A corps member, Miss Hilda Amadi, who was participating in the ongoing orientation exercise for new members of the National Youth Service in Kwara State, has reportedly died.
Our correspondent gathered on Friday that Amadi was a graduate of Oil and Gas Engineering from the University of Port Harcourt, Rivers State where she hailed from.
It was also learnt that there are divergent accounts of the cause of her death; however her autopsy and coronary reports are still being awaited.
The corps member, who was said to belong to Platoon Five in the camp, reportedly suffered a bone fracture during a morning drill on April 23 and was rushed to the clinic.
Some of her colleagues, who pleaded anonymity, claimed that there was no experienced medical doctor in the clinic at the time she was taken there.
They further disclosed that the young lady was later rushed to a government-owned hospital in Ilorin, the state capital, where she reportedly died after her condition deteriorated.
“Her leg got twisted during the MAN ‘O’ War training and was taken to the clinic in the camp. But there was no experienced resident doctor, so she was treated by a corps member, who is a doctor.
“On Thursday, her condition deteriorated when she wanted to use the toilet. She later slumped and was rushed to the government hospital in Ilorin, where she lost her life.”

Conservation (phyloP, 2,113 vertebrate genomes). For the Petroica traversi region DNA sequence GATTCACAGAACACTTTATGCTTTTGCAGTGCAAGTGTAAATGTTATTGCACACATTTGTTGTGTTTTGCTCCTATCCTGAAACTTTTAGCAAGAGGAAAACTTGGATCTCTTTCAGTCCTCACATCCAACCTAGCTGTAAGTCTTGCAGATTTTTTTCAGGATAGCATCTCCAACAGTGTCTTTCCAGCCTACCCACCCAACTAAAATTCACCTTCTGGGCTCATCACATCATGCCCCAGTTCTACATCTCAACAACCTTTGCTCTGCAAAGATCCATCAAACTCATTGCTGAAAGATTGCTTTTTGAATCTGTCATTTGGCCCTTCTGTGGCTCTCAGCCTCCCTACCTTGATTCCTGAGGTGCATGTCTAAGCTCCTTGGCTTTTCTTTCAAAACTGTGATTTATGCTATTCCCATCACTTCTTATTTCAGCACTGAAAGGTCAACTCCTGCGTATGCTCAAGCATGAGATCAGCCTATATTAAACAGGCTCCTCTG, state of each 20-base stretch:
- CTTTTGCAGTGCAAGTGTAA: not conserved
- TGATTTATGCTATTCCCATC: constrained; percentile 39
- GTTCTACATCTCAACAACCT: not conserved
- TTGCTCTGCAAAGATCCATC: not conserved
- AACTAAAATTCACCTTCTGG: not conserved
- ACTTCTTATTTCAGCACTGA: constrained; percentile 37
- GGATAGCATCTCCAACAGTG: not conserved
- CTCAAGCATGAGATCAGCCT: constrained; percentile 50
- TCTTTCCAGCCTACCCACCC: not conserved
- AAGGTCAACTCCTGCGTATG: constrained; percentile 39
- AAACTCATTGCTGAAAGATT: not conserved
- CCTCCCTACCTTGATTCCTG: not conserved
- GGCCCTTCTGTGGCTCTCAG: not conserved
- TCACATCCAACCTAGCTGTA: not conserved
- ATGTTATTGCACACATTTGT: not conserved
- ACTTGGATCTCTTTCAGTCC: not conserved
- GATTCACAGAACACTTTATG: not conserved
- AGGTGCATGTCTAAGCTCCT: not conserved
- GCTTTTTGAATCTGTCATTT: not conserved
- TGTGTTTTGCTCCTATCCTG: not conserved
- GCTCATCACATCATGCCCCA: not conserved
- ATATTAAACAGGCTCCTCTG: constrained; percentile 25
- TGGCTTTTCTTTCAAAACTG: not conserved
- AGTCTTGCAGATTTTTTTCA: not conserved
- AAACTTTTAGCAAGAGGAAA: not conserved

The Kwara State Coordinator, NYSC, Mr. Remigius Amaefule, who confirmed the incident during a telephone chat with our correspondent, said Amadi’s death had left everyone of them in shock.
He, however, denied insinuations that there was no experienced resident doctor in the camp at the time of the incident.
He said, “At this stage, what we need is to condole with the parents of the girl and let them know that we are very sorry for what happened.
“NYSC, being a responsible organisation, does not take the safety and wellbeing of corps members lightly. Insinuations of an experienced doctor not being at the camp’s clinic when she was taken there are not true.
“A day before the commencement of camp, which is our normal practice, a consultant from the University of Ilorin Teaching Hospital moves into camp with us. So a consultant had been there. The same consultant saw her, handled her case on that fateful day. It was the same consultant that took her to the General Hospital in Share and later to the University of Ilorin Teaching Hospital.
“So there is no truth in any insinuation that there was no qualified doctor in the camp’s clinic.”
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